This idyllic island is welcoming tourists again – as long as they have had Covid-19

Fernando de Noronha will require all travellers to bring a positive test result that’s at least 20 days old

Huw Oliver
Written by
Huw Oliver
UK Editor
Fernando de Noronha
Photograph: Shutterstock

The archipelago of Fernando de Noronha, it’s fair to say, is a bit of a pain to get to. But then, just take in all that scenery: picturesque volcanic peaks, unspoiled beaches, serene turquoise waters. This cluster of Brazilian islands may be bang in the middle of the Atlantic, but really it’s not that surprising that more than 100,000 tourists fly out here in a typical year. 

In March, of course, that flow of international visitors stopped overnight. Now, however, the governor of Fernando de Noronha, which was visited by Charles Darwin in the 1830s, has announced it will reopen to tourists again – along as they can prove they have already had Covid-19.

For the first time since March, the archipelago will welcome tourists again from tomorrow (September 2). The only hitch? All visitors must now provide a positive PCR or antibody test result dating to at least 20 days before arrival.

Guilherme Rocha, governor of the chain of 21 islands, isles and volcanic outcrops, said: ‘In this first stage of reopening, only tourists who have already had Covid and have recovered and are immune to the disease will be authorised [since] they can neither transmit it, nor be infected again.’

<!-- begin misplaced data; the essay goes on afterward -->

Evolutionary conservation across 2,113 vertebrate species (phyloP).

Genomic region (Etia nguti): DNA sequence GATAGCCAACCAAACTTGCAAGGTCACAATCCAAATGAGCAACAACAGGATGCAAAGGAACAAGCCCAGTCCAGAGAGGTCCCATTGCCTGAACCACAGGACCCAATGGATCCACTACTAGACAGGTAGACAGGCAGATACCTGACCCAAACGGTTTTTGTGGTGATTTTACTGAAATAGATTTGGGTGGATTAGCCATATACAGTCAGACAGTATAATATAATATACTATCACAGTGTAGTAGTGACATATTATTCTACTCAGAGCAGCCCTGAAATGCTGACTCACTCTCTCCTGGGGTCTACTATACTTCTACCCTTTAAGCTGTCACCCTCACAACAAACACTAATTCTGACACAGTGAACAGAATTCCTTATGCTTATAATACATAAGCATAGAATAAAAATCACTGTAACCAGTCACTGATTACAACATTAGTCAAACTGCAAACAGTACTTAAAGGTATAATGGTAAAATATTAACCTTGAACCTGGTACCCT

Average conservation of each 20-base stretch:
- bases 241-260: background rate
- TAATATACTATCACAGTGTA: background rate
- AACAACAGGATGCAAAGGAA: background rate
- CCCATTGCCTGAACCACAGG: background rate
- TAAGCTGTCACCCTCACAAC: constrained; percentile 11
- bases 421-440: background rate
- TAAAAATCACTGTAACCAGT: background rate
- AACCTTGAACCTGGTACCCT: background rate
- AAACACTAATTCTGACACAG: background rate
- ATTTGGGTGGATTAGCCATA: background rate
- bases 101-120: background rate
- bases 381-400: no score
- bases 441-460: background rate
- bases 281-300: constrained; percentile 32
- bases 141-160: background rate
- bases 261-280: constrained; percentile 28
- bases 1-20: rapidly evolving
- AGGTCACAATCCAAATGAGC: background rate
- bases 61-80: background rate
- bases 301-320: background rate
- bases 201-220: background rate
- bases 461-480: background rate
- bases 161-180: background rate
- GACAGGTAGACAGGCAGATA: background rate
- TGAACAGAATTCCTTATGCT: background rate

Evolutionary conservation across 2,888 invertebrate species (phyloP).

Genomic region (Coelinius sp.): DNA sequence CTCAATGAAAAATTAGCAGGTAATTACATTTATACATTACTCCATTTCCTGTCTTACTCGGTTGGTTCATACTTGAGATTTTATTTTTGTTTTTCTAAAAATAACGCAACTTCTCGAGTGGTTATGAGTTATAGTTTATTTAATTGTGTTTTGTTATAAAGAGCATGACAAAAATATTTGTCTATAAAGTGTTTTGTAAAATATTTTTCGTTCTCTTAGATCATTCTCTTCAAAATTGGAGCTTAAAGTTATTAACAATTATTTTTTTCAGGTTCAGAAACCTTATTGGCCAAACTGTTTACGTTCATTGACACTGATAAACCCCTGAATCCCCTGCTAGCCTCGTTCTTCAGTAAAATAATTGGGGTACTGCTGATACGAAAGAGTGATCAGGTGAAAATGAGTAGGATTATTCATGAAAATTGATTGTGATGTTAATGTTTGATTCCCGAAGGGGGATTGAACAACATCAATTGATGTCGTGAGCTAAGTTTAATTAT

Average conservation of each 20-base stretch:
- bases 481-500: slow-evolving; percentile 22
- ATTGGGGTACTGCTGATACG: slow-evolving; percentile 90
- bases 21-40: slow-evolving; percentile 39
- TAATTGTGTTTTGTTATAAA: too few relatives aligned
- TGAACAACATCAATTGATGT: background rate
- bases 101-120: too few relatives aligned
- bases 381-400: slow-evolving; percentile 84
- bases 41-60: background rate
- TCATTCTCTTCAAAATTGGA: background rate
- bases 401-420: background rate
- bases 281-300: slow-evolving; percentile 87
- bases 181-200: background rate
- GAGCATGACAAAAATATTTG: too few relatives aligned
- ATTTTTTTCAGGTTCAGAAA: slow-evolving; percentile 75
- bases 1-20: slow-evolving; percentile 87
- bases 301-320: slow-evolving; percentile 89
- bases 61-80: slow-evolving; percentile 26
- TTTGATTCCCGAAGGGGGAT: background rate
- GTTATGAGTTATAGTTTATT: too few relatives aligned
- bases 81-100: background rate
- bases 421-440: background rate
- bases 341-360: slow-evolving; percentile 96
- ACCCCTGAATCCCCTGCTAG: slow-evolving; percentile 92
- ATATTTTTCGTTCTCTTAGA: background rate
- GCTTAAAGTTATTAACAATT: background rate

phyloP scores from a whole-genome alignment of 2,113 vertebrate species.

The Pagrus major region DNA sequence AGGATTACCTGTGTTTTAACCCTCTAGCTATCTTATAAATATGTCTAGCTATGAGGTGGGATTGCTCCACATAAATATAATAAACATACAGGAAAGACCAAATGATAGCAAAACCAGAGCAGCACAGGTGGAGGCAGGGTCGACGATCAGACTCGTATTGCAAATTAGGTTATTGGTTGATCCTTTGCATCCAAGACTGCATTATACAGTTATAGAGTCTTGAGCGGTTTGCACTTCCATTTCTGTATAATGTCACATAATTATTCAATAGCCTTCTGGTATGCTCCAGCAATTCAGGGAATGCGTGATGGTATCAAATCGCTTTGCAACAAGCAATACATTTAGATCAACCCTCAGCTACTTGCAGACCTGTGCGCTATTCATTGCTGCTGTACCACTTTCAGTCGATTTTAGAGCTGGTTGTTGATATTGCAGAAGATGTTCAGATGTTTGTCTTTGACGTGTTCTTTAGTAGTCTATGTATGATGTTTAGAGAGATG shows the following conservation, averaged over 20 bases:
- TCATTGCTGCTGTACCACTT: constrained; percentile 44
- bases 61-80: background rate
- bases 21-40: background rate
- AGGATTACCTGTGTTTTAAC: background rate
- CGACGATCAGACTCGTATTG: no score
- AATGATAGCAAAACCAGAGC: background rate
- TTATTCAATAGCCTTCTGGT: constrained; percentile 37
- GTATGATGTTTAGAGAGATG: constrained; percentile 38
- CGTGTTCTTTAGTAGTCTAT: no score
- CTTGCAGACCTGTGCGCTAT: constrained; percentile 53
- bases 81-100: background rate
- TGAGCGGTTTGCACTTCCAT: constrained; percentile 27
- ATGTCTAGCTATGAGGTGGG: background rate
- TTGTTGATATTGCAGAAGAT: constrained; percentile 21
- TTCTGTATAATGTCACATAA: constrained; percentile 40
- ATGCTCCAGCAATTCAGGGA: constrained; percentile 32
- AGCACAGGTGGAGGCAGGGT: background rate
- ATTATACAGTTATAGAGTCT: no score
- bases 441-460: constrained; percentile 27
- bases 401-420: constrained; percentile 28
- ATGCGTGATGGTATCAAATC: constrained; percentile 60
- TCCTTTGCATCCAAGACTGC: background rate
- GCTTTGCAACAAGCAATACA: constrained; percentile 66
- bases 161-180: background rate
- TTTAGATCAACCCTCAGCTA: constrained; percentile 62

There is still no scientific consensus on whether most people who get coronavirus are then immune, and if so, how long this might last for. Last week, Hong Kong recorded the world’s first lab-confirmed case of reinfection, though many scientists have argued this was a rare case.

‘What we’ve seen is that these cases of reinfection are very rare and very debatable. There are doubts,’ said Rocha. ‘The current understanding is that someone who has already had this disease is immune. So this is the protocol we are following.’

Brazil, as a whole, has already reopened its borders for air travel, as long as you are able to provide health insurance with minimum coverage of R$30,000 (£4,140, $5,580 or A$7,550). Though the country is still battling a major outbreak of cases, Fernando de Noronha has recorded zero deaths since March. Here’s hoping their new tough entry policy helps it stay that way.

Remember, many countries are still warning against all non-essential travel and some are quarantining all overseas arrivals, including their own returning citizens. Check all the relevant restrictions before you think about travelling.

Where can you travel right now? Here’s what you need to know.

How safe is flying right now? We asked an expert.

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